In this paper we present a comparative study of several strategies that can be applied to achieve the so-called elementary lower bound in vehicle routing problems, that is, the bound obtained when all positive-valued variables in an optimal solution of the linear relaxation of the set-partitioning formulation correspond to vehicle routes without cycles. This bound can be achieved by solving the resource-constrained elementary shortest path problem - an NP-hard problem - as the pricing problem in a column generation algorithm, but several other strategies can be used to ultimately produce the same lower bound in less computational effort. State-of-the-art algorithms for vehicle routing problems rely on the quality of this lower bound to either bound the size of the search tree in a branch-and-price algorithm or the complexity of an enumeration procedure used to limit the number of variables in the set-partitioning model. We consider several strategies for imposing elementarity that involves ng-paths, strong degree constraints, and decremental state-space relaxation. We compare the performance of these strategies on some selected instances of the vehicle routing problem with time windows.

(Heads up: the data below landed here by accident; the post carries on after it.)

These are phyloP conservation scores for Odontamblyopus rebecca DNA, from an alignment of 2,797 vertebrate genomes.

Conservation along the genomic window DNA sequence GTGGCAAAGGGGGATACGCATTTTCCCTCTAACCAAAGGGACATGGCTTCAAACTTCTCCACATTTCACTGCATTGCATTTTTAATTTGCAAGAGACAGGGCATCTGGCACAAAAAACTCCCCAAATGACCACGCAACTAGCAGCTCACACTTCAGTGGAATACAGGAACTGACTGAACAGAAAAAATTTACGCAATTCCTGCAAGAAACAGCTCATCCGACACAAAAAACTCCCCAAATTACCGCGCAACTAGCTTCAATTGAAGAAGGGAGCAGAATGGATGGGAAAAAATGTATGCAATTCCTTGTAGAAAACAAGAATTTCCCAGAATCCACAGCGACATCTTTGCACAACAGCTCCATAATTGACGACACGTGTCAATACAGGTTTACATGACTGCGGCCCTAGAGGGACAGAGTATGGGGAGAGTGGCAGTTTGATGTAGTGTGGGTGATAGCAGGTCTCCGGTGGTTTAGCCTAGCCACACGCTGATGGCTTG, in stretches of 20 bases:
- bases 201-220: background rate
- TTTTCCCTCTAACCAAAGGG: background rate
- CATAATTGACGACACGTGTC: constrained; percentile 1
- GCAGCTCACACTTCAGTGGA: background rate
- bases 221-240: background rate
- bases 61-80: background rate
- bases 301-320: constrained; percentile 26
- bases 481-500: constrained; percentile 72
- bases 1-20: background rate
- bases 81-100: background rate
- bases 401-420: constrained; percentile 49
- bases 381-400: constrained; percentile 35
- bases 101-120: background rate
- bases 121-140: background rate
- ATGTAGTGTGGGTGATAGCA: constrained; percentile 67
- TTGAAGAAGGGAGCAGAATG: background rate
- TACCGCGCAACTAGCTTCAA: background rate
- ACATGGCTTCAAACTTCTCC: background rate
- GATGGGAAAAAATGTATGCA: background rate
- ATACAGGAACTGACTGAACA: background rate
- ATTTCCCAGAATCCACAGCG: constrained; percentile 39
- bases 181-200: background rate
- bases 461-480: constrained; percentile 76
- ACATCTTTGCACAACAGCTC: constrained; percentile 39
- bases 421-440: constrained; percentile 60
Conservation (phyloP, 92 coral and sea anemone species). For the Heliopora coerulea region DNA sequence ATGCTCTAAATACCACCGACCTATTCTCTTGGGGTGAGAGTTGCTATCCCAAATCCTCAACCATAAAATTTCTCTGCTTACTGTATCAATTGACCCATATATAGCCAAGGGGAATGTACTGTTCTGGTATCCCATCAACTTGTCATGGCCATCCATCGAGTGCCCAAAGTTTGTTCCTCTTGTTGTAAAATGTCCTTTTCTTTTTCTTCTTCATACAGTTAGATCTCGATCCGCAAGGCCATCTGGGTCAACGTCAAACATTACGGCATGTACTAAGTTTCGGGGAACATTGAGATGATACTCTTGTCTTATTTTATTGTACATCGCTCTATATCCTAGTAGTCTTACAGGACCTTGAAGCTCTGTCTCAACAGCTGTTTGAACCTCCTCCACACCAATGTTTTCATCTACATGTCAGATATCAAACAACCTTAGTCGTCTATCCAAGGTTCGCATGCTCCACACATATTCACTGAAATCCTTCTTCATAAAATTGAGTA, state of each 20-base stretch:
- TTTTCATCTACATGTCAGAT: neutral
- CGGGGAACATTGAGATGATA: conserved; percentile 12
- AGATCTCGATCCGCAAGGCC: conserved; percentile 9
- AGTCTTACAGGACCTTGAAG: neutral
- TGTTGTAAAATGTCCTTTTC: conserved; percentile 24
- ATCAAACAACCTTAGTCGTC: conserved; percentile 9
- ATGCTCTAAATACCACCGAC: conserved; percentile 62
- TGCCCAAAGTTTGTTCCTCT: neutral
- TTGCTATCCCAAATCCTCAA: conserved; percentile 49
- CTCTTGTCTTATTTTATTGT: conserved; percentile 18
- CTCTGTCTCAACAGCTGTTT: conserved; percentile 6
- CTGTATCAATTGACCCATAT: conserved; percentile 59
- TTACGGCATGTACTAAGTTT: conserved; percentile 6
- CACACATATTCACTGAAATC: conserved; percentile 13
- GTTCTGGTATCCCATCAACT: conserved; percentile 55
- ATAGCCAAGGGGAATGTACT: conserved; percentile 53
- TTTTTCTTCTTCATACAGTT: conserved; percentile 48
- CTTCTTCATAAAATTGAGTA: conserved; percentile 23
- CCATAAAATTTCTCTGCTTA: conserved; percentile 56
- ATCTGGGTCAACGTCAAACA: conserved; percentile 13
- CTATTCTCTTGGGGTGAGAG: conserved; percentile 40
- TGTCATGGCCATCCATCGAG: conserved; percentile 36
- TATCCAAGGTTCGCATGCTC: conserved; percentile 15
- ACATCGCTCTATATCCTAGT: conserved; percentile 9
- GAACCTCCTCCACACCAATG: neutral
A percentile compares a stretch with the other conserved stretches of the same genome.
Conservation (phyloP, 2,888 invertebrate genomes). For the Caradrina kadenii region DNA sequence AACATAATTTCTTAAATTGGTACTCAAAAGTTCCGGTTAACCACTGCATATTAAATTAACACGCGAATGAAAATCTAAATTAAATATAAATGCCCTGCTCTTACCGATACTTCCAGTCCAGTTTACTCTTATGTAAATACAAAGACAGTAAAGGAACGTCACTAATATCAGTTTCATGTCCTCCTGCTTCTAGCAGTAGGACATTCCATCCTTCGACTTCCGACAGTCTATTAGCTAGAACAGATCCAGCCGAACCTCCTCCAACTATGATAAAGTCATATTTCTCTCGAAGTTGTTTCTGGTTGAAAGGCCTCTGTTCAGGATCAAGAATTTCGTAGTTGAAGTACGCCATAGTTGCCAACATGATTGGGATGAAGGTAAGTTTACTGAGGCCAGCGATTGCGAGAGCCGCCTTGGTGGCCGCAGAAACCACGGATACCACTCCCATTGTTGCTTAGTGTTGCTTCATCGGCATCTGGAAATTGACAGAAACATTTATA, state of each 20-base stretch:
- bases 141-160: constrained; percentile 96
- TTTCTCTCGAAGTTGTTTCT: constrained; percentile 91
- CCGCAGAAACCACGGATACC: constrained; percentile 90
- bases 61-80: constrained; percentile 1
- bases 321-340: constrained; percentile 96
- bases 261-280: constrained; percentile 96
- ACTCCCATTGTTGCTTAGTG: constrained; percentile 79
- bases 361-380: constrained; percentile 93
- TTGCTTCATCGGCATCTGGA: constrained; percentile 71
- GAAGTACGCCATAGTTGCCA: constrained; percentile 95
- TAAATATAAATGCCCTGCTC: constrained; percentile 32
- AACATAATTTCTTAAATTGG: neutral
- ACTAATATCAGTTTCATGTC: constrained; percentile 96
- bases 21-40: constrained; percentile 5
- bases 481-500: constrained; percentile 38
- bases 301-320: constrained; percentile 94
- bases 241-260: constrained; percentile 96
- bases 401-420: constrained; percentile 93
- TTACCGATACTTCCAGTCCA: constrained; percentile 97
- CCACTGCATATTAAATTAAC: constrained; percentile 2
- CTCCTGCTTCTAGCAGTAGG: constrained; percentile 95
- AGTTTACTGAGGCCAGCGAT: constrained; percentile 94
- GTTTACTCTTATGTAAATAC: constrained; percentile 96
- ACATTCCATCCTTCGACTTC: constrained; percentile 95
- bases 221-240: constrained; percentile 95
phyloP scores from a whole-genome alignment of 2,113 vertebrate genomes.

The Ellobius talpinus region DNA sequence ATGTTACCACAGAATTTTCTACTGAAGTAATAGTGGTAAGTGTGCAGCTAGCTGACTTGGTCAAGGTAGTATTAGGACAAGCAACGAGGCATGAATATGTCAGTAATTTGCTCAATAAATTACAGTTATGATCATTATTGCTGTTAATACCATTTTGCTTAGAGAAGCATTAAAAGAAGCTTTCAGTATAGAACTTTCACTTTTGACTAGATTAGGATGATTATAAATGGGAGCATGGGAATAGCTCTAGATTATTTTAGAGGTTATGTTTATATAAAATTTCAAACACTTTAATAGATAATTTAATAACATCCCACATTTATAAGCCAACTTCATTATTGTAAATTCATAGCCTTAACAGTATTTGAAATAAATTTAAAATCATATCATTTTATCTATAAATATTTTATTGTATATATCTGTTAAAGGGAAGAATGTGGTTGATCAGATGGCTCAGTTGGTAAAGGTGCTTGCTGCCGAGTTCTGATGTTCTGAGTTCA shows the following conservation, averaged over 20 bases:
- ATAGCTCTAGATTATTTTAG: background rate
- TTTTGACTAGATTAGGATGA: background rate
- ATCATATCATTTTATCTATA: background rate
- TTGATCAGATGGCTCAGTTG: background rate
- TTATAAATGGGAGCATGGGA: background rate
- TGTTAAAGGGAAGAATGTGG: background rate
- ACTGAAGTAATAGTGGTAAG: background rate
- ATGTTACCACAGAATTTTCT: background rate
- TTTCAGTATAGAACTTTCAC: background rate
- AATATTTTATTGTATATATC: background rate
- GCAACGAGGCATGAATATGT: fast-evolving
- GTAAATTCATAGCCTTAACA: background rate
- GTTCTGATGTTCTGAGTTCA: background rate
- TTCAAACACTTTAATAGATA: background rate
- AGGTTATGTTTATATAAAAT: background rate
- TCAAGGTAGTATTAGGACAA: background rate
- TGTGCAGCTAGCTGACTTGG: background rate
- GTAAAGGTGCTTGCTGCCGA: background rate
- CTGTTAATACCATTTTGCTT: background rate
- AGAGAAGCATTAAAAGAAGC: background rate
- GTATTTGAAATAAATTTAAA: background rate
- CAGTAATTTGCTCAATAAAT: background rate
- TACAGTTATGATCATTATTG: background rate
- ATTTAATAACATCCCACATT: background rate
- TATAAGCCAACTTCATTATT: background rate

Published August 2013 , 16 pages